Holidays begin at Biltmore Estate

9:16 AM, Nov 2, 2012   |    comments
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ASHEVILLE, N.C. -- It was goodbye Halloween, hello Christmas at Biltmore Estate Thursday morning, where a freshly cut 34-foot Fraser fir was hauled into the big house to begin a two-month holiday celebration.

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The fir -- one of 68 decorated trees inside the house -- arrived by horse-drawn wagon as hundreds of Biltmore visitors waited in a biting wind. Santa and his wife were also on hand, as was a driver wearing a stovepipe hat.

With military precision, several dozen Biltmore staffers rolled the tree onto a set of poles, then carefully brought it through the front doors where it was snaked past the indoor Winter Garden and into the Banquet Hall. There, the team used ropes and manpower to hoist the tree into place and nail it into a wooden stand.

The whole affair took about 20 minutes.

"I look forward to this every year," said Rick Conard, Biltmore's vice president of operations, who directed the tree raising crew. "It's pretty exciting. We've done it a long time, and there have been a few mishaps, but nothing major."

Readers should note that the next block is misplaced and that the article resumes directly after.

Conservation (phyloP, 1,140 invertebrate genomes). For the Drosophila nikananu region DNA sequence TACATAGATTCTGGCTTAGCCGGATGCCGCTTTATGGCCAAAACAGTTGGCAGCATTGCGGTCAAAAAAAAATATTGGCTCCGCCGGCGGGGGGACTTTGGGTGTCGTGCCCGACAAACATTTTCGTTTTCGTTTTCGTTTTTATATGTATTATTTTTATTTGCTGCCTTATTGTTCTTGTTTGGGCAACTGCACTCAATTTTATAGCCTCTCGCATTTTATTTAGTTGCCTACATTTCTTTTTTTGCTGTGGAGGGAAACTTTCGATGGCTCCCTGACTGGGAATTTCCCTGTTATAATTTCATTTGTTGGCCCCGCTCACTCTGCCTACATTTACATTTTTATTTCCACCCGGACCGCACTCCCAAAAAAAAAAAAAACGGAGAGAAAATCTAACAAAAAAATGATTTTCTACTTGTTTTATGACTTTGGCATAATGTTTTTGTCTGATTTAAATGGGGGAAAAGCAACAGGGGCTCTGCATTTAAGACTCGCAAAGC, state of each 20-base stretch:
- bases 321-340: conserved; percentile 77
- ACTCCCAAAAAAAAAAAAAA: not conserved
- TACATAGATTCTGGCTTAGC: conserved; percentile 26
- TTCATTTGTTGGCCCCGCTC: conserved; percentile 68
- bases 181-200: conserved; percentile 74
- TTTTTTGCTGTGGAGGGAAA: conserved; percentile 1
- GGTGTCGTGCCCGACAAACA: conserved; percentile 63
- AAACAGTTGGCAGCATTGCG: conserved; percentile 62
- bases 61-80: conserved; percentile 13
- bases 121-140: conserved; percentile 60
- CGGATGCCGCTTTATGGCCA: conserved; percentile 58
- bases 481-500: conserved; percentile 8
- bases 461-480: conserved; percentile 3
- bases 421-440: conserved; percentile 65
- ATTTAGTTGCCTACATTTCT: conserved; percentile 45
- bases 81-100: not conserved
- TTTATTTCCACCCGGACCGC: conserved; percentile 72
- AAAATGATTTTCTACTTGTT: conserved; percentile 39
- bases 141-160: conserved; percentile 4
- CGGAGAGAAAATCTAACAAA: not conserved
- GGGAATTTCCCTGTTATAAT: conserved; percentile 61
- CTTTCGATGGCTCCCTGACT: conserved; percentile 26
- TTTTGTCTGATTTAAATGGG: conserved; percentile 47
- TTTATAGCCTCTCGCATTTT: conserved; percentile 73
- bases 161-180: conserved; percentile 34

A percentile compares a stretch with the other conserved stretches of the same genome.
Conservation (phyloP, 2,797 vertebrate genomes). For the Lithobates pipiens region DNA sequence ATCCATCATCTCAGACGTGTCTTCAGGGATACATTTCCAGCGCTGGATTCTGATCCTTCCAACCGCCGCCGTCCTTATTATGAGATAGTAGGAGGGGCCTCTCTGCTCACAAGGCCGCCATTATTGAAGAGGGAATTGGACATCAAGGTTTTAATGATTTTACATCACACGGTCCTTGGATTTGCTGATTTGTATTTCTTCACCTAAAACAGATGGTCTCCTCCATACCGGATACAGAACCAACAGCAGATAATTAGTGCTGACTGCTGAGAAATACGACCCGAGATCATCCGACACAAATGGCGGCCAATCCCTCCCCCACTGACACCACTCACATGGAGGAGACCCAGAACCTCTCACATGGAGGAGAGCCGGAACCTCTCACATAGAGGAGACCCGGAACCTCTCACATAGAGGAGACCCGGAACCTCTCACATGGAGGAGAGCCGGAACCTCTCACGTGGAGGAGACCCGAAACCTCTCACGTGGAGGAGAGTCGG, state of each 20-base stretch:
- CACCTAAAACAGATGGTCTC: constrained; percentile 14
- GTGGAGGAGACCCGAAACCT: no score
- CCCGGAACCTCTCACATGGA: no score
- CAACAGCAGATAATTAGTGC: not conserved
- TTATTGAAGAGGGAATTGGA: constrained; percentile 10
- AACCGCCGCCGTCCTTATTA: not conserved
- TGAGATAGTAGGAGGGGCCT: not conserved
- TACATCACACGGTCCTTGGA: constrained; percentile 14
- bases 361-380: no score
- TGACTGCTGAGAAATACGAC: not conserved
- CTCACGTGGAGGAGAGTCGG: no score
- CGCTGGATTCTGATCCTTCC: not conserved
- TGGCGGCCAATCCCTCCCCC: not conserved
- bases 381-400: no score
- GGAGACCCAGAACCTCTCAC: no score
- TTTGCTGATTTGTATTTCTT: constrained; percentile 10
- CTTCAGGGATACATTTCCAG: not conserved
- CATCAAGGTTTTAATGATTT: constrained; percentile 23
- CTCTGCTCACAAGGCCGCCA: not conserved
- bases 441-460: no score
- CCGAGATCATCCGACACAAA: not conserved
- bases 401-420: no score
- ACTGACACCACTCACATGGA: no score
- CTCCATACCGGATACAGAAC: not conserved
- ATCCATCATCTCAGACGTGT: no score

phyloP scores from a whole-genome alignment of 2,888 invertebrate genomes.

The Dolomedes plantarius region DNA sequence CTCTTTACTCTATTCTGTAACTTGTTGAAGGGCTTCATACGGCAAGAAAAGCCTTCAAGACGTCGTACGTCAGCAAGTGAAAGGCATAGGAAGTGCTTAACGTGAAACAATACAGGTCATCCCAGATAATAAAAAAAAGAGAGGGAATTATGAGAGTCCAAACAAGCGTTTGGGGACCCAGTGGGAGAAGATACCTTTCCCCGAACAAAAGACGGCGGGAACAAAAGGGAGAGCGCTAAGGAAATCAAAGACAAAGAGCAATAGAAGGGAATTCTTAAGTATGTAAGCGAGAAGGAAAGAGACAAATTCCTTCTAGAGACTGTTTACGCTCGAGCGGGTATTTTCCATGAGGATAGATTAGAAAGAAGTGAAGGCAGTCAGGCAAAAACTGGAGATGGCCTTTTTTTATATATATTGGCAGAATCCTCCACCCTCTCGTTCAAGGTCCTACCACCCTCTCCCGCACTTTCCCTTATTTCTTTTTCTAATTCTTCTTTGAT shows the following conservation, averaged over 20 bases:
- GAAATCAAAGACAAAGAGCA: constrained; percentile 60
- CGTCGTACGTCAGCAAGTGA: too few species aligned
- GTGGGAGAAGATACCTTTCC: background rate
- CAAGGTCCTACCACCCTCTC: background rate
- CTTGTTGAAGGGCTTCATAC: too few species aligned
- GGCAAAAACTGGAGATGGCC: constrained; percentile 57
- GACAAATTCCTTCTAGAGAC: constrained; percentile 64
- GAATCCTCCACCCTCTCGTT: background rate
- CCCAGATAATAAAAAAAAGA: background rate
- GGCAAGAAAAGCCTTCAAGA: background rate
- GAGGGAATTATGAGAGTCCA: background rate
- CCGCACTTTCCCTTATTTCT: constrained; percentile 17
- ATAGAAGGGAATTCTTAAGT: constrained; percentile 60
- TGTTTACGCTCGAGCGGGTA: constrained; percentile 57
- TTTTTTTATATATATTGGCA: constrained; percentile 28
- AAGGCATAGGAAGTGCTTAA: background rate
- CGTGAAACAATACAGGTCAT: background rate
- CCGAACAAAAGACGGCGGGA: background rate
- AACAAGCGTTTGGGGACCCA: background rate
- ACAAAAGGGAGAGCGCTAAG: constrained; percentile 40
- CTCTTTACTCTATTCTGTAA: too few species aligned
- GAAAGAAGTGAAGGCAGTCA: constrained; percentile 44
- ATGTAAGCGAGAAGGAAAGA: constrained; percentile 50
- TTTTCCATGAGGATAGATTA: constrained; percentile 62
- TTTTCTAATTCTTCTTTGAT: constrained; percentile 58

Getting it right is crucial, because the Christmas at Biltmore festivities (starting Saturday and running through Jan. 1) is extremely popular, spokeswoman LeeAnn Donnelly said. About 300,000 visitors will head to Biltmore during the celebration, about a third of the estate's total annual visitation.

Once the tree was in place, it fell to Kathy Barnhardt and her decorating team to fill the tree with 500 electric lights, 500 ornaments and to place 500 gift boxes at its foot. She's been part of the Christmas at Biltmore celebration for 35 of its 38 years.

Each year, Barnhardt makes changes in the tree decorations to tie in with a theme -- this time, "we are using colors (on the tree) to enhance the tapestries (in the Banquet Hall)," she said. "Gold and red -- that's the color theme in here."

The tree will be fully decked out when Christmas at Biltmore begins Saturday morning. But it won't have a long shelf life.

"This tree is changed out in 30 days" and replaced with a fresh fir, Conard said.

The next step will be the mulching machine, where the remains will be scattered on the estate.

(Ashevilel Citizen-Times)

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